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Games you Can Play
General Rules
Imperfect Deck

Draw Poker

Draw Poker
General Rules of Poker
Stander Hand Rank of Poker
Basic Draw Poker Rule
Draw Poker Variation
Low and High-Low Variation
Spit Card Variants Poker
Miscellaneous Draw Poker Variants

Stud Poker

Stud Poker
Five Card Stud Variation
Miscellaneous Stud Poker Variants
General Poker strategy
Possible Poker Hands
Paring your Hole Card

Rummy Games

Rummy Games
Six Seven Card Straight
Six Seven Card Knock Rummy
Coon Can
Five Hundred Rummy
Continental Rummy
Fortune Rummy
Kalooki (CALOOCHI)

Gin Rummy

Gin Rummy
Standard Hollywood Gin Rummy
Jersey Gin


Variation of Canasta
Typical Four-Handed Score Sheet

Bridge: Contract and Auction

Contract and Auction
Contract Bridge Scoring Table
Bridge Poker
Minimum Biddable Suits
The Laws of Progressive Contract Bridge
The Laws of Duplicate Contract Bridge
Auction bridge

Cribbage and How it is Played

Cribbage how to Play
Strategy at Cribbage


Strategy at Casino

Children and Family Card Games

Family Card Games
Old Maid
Animals or menagerie

Miscellaneous Card Games

Miscellaneous Card Games
Scotch whist
Lift smoke
Crazy eights

Solitaire and Patience Games

Solitaire and Patience Games
Single-deck solitaire
Auld Lang Syne
Four Seasons
Beleaguered Castle
Poker Solitaire
Two-deck solitaire
Multiple solitaires

Chess, checkers, and Teeko

Standard Teeko Strategy
Start Teeko Game
Standard Checkers Law

Parlor Games for All

Parlor Games
Twenty Questions

Double Hasenpfeffer

This game is played in the same manner as Single Hasenpfeffer except for the following:

  1. Four or six players, in two partnerships.
  2. A 48-card Pinochle deck is used, ranking as in Partnership Euchre, with no joker. Each player is dealt four cards at a time, until the whole deck is distributed.
  3. In bidding, the lowest bid is 6. If the bidder thinks he can win all the tricks, he may, after naming the trump suit, discard two cards and ask his partner (or partners, if any) for his two best; thereafter he plays alone.
  4. If the game is four-handed, his side scores 24 if he wins, but is set 12 if he fails. In six-handed, his side scores 16 if he wins, or is set 8. If all pass without a bid, the dealer must bid 6 and play the hand. Each trick counts 1, except in lone hands, which count double; and 62 makes the game.

Variation. The game may also be played by two to six players as individuals. In a five- poker hand game the three nines are removed from the deck and each player is dealt nine cards.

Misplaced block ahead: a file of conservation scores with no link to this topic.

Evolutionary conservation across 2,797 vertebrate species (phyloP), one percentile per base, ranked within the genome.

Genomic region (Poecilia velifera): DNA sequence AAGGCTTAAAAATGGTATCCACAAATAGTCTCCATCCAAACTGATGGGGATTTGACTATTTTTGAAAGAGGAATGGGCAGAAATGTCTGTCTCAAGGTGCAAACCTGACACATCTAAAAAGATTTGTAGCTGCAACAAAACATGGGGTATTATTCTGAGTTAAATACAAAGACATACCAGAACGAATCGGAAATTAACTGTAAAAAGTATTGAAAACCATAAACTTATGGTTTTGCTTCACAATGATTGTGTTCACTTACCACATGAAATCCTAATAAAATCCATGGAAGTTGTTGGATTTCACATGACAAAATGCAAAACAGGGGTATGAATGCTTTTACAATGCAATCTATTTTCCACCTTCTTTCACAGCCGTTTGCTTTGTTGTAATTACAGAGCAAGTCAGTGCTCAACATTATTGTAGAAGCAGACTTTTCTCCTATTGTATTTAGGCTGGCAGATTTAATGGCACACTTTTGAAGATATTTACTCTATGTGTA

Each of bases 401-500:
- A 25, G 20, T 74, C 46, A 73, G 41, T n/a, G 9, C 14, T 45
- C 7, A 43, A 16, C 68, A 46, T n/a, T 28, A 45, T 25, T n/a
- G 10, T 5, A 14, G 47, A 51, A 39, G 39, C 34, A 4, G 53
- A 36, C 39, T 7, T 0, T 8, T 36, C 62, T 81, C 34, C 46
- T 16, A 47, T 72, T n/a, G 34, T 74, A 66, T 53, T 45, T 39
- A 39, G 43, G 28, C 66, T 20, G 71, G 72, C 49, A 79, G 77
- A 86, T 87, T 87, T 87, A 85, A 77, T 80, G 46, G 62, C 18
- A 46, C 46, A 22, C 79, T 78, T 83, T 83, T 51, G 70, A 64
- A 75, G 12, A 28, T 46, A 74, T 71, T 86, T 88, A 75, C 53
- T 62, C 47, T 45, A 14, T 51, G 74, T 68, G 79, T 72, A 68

This easily learned, lively game is today comparatively little- played but deserves to be better known.

  1. Three to six players, each scoring for himself. If six play, dealer does not take a hand.
  2. A 32-card deck is used, made up by stripping out all cards below the seven from a standard 52-card deck.
  3. The cards rank: ace (high), king, queen, jack, ten, nine, eight, seven (low). Some old-time players, however, rank the ace below the jack.

Beginning of the Game. The selection of the dealer, seating positions, changing seats, shuffle, and cut are as provided under the General Rules for Card Games, chapter 1.
The Deal. After the shuffle and the cut, dealer gives each player a hand of five cards, beginning with the player at the left and going in clockwise rotation. He deals two cards to each for the first round and then three, or first three and then two. He deals an extra hand, or widow, to the table just before dealing cards to himself. The next card, after the deal, is turned up and its suit is trump.
Object of the Game. To win as many as possible of the five tricks to be played for.
The Play. The player to the left of the dealer has three choices: he may (1) play with his original hand; (2) discard his hand face down on the table and take the widow; or (3) pass. Actually, any player may discard his hand for the widow, as long as no other preceding player has done so. In fact, each player in turn must decide to play; or exchange for the widow, if this has not been done; or pass. The hands of those who have passed must not be discarded until every player has said whether he will play or pass. Of course hands, once discarded, should not be examined thereafter. If all have passed except the player to the dealer’s right, he must play with the dealer. If all but one have passed, the dealer must play with him. If two or more declare to play, the dealer may play or pass, as he chooses. The dealer is allowed to discard one card and take the turned trump into his hand in its place. Each player who plays must take at least one trick, or forfeit five chips to the next pot.